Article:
New York State’s new gun law impacts 9/11 ceremony
New York state’s recent gun law changes impacted the Chautauqua County American Legion’s annual Sept. 11 terrorist attacks remembrance ceremony.
Commander Mattie McIntyre of the American Legion Post 434 said the American Legion Honor Guard was forced to perform a three-volley salute from across the street from the county courthouse at the Crosby Market due to new gun restrictions on public spaces passed by the state Legislature in July and signed into law shortly thereafter by Gov. Kathy Hochul.
“The recent laws signed into effect by the New York state governor now prevent any weapons, including ceremonial weapons, to be fired on public property,” McIntyre said. “Not only does this law affect ceremonies such as the 9/11 ceremony, but also will prevent Memorial Day ceremonies, and most importantly, military honors at the graveside of our veterans.”
State Assemblyman Andrew Goodell, R-Jamestown, described the ceremony as a “beautiful and fitting memorial service.” The ceremony was attended by veterans, county legislators, County Executive PJ Wendel and Goodell.
Wendel’s speech highlighted the direct impact 9/11 had on Chautauqua County, as Amy King of Celoron lost her life on one of the planes. He also reminded the crowd that many county residents traveled to New York City in the aftermath of the attack to help those in need.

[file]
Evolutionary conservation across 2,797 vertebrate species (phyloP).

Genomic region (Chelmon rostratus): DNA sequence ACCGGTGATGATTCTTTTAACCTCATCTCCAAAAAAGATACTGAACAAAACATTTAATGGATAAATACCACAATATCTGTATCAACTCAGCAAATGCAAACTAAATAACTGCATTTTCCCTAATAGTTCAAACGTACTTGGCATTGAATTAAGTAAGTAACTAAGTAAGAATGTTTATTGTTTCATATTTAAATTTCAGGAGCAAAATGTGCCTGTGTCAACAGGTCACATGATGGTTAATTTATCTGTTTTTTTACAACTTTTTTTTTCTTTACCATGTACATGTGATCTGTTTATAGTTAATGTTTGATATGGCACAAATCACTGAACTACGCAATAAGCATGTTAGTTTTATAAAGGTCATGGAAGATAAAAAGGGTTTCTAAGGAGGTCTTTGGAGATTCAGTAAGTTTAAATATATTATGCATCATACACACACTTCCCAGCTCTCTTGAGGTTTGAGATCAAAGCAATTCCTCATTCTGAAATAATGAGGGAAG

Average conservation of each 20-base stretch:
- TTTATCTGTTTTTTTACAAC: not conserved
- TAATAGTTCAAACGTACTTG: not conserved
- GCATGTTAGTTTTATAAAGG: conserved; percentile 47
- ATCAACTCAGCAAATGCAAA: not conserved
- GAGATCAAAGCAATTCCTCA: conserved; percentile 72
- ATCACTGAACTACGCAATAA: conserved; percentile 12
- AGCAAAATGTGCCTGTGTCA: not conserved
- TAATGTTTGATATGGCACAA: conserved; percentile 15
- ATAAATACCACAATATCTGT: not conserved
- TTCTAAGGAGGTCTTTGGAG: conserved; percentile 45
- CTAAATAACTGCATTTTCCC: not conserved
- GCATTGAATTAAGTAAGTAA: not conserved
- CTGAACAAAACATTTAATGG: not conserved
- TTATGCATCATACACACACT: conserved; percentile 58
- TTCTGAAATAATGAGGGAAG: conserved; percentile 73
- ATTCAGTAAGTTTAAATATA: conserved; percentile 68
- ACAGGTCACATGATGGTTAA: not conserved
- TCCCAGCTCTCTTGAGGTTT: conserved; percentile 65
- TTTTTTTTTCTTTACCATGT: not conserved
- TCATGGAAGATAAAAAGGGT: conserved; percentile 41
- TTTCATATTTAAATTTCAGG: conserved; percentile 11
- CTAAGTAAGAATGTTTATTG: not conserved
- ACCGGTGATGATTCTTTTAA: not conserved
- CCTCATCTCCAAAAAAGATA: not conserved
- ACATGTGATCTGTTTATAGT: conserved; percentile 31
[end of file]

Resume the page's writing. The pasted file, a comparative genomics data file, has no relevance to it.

Goodell explained the Freedom Tower, built after 9/11, stands as a “beacon” of the “resilience and determination and freedom” of America.
While local representatives honored the memory of the lives lost on 9/11, Goodell said the ceremony was significantly impacted by the state’s recent gun laws. Goodell said the American Legion pointed out at the beginning of the ceremony that the state’s new gun law designates public property as gun-free zones. As a result, the 21-gun salute could not be conducted outside the county courthouse. The coordinator explained the legion made arrangements prior to the event with the local gas station in order to perform the 21-gun salute from across the street.
“That travesty was repeated all across New York state,” Goodell said. “Can you imagine that? You cannot do a 21-gun salute in Memorial Park on Memorial Day or Lakeview Cemetery on Memorial Day.”